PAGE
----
BatCaver: Working to Protect North American Bats from White Nose Syndrome

Up close photo of Yuma myotis. This bat is found in British Columbia caves and is an example of bats that will be studied through the BatCaver program. Photo ©Cori Lausen/WCS Canada.

By Cori Lausen

When I was a graduate student studying bat ecology, I was keen to learn how to properly explore caves– a crucial skill, since the animals go underground to hibernate in the fall, reappearing only in springtime. During my first cave experience near Calgary, wedged between two rocks with no room to move my head, I was seized with claustrophobia. It’s a fear I’ve learned that I can overcome, but only if I am looking for bats.

Bat Week culminates on Halloween this year. It’s a fitting opportunity to recognize how important these nocturnal flying animals are to our planet. The cave-dwelling mammals have been increasingly at risk from White Nose Syndrome, or WNS, a lethal malady that has been spreading westward since its first occurrence in 2006.

Up close photo of Yuma myotis. This bat is found in British Columbia caves and is an example of bats that will be studied through the BatCaver program. Photo ©Cori Lausen/WCS Canada.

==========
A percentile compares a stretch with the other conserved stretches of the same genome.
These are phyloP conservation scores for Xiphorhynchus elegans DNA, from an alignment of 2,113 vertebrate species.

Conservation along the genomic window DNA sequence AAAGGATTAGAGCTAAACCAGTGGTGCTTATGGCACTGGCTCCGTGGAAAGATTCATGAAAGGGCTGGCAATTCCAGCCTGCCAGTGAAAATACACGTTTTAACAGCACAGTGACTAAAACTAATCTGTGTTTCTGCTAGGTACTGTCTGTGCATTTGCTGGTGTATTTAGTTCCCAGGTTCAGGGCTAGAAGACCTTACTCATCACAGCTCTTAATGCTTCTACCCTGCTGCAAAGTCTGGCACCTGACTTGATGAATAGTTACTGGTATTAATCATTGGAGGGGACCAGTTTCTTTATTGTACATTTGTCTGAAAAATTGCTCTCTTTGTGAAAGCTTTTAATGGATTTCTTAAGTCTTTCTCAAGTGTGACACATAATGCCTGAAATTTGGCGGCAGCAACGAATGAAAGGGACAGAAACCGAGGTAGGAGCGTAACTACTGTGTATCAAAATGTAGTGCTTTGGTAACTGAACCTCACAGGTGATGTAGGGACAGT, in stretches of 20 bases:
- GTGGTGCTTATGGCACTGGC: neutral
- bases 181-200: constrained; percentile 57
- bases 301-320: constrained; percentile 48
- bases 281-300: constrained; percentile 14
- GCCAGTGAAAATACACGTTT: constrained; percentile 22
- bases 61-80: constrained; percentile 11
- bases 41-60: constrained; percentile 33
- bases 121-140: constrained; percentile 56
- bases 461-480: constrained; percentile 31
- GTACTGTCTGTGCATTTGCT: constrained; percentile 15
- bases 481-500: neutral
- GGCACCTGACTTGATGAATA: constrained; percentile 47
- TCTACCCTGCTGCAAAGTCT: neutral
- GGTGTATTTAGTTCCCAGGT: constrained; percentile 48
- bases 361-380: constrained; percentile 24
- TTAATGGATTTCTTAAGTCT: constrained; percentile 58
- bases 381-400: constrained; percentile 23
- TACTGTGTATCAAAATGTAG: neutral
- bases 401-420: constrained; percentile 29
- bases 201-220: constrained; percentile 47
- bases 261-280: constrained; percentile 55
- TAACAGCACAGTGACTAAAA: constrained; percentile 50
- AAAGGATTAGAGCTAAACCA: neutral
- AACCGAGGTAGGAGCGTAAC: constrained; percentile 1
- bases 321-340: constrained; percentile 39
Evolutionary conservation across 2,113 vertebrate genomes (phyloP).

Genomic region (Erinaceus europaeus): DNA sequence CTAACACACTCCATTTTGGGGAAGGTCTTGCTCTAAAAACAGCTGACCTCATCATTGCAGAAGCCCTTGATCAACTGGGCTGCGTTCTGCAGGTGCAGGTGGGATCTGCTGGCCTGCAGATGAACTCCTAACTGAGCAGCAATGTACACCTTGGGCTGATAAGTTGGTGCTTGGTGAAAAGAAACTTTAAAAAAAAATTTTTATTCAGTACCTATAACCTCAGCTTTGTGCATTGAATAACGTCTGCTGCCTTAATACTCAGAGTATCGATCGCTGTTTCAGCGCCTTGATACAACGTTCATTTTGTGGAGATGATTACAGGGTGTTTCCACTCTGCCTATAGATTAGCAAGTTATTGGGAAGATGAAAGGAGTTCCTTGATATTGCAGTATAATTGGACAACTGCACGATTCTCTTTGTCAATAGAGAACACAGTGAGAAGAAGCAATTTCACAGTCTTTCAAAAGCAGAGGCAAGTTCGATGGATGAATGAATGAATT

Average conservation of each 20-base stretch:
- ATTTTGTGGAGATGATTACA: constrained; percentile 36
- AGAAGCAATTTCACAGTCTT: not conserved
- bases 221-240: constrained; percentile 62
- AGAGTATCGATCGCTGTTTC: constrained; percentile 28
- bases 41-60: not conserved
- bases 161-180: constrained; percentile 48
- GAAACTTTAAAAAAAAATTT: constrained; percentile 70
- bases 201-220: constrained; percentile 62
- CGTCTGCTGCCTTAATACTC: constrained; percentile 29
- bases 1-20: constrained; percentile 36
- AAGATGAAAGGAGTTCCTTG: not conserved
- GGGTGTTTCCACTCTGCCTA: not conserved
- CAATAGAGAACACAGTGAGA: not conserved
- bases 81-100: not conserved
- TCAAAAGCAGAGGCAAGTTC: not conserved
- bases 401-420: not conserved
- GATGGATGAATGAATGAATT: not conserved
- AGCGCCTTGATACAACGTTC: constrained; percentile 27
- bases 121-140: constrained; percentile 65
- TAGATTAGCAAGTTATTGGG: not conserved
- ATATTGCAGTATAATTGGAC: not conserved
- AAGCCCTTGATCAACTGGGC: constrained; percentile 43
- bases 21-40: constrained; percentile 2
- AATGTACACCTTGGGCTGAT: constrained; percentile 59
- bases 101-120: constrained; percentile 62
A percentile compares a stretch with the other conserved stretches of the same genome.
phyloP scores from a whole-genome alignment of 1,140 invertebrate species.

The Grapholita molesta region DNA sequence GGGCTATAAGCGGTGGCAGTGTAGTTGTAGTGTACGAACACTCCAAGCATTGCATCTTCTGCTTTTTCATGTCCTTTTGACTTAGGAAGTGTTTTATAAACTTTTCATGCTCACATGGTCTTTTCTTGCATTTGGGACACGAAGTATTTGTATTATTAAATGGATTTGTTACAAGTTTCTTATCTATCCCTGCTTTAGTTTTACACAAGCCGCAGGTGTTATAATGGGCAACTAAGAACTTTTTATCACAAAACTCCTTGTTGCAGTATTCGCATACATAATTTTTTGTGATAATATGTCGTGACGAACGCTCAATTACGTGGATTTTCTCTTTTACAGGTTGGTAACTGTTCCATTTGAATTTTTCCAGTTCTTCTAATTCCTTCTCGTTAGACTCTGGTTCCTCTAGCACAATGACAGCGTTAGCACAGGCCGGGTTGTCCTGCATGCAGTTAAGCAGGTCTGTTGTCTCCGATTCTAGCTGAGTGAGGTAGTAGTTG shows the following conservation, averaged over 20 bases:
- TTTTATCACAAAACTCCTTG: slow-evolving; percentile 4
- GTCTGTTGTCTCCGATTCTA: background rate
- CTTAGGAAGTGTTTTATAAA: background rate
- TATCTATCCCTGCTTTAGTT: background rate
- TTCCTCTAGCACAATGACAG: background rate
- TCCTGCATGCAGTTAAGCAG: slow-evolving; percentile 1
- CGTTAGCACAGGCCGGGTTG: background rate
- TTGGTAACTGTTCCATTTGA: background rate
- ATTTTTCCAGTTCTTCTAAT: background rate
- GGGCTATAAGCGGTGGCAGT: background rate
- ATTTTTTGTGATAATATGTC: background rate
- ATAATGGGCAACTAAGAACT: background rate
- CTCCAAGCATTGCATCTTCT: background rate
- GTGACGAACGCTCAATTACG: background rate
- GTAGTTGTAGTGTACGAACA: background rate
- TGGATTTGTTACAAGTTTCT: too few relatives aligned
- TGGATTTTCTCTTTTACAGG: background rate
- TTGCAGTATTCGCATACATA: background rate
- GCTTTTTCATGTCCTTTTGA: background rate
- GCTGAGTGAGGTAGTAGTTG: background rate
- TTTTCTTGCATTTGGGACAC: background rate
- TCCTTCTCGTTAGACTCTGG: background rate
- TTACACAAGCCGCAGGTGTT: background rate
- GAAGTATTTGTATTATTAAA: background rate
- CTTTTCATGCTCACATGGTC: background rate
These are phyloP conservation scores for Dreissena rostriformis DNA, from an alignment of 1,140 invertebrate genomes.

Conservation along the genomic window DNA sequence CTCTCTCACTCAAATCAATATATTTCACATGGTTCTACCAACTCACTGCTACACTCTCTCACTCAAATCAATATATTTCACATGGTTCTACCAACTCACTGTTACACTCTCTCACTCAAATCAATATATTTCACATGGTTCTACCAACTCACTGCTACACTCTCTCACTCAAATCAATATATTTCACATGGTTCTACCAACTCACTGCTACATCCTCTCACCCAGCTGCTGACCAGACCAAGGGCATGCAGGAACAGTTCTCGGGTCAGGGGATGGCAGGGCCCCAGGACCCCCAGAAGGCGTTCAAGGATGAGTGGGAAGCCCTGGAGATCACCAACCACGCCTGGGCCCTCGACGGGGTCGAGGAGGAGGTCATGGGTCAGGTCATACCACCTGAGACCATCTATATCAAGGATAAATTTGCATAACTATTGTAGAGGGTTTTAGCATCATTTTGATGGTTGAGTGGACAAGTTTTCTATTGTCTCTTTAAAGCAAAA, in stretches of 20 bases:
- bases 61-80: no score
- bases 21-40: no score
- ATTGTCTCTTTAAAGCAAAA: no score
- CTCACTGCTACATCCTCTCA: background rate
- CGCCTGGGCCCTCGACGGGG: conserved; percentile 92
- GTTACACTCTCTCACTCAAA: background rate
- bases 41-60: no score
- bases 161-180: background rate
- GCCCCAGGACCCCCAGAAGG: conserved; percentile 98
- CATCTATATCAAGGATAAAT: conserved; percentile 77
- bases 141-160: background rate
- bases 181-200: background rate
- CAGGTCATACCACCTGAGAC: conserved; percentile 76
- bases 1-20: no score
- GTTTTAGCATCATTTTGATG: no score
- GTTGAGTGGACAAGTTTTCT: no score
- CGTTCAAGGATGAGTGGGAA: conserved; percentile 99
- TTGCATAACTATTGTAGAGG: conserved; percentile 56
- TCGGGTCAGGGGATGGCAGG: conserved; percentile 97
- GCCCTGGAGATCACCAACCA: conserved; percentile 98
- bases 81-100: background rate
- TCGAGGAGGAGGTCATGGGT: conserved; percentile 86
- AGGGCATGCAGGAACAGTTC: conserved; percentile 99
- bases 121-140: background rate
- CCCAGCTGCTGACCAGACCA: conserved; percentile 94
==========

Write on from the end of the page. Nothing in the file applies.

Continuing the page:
Despite my fear of confined spaces, I continue to be lured underground for the sake of bat conservation. One day sticks out in particular for me. Our new British Columbia BatCaver program co-coordinator, Martin Davis, offered to take me on a caving adventure through northern Vancouver Island.

To reach Pellicidar cave, near Port McNeill in BC, one has to go through a nearly impassable road. After having to stack logs and clear branches and small fallen trees to make a path for our truck, we finally got to the end of the road, with only a little daylight remaining.

We set out on a trail with some cooking equipment and food along with our gear, looking forward to a camp meal after the nets were set. Countless burned calories later and with our packs weighing us down, we finally located —> Read More

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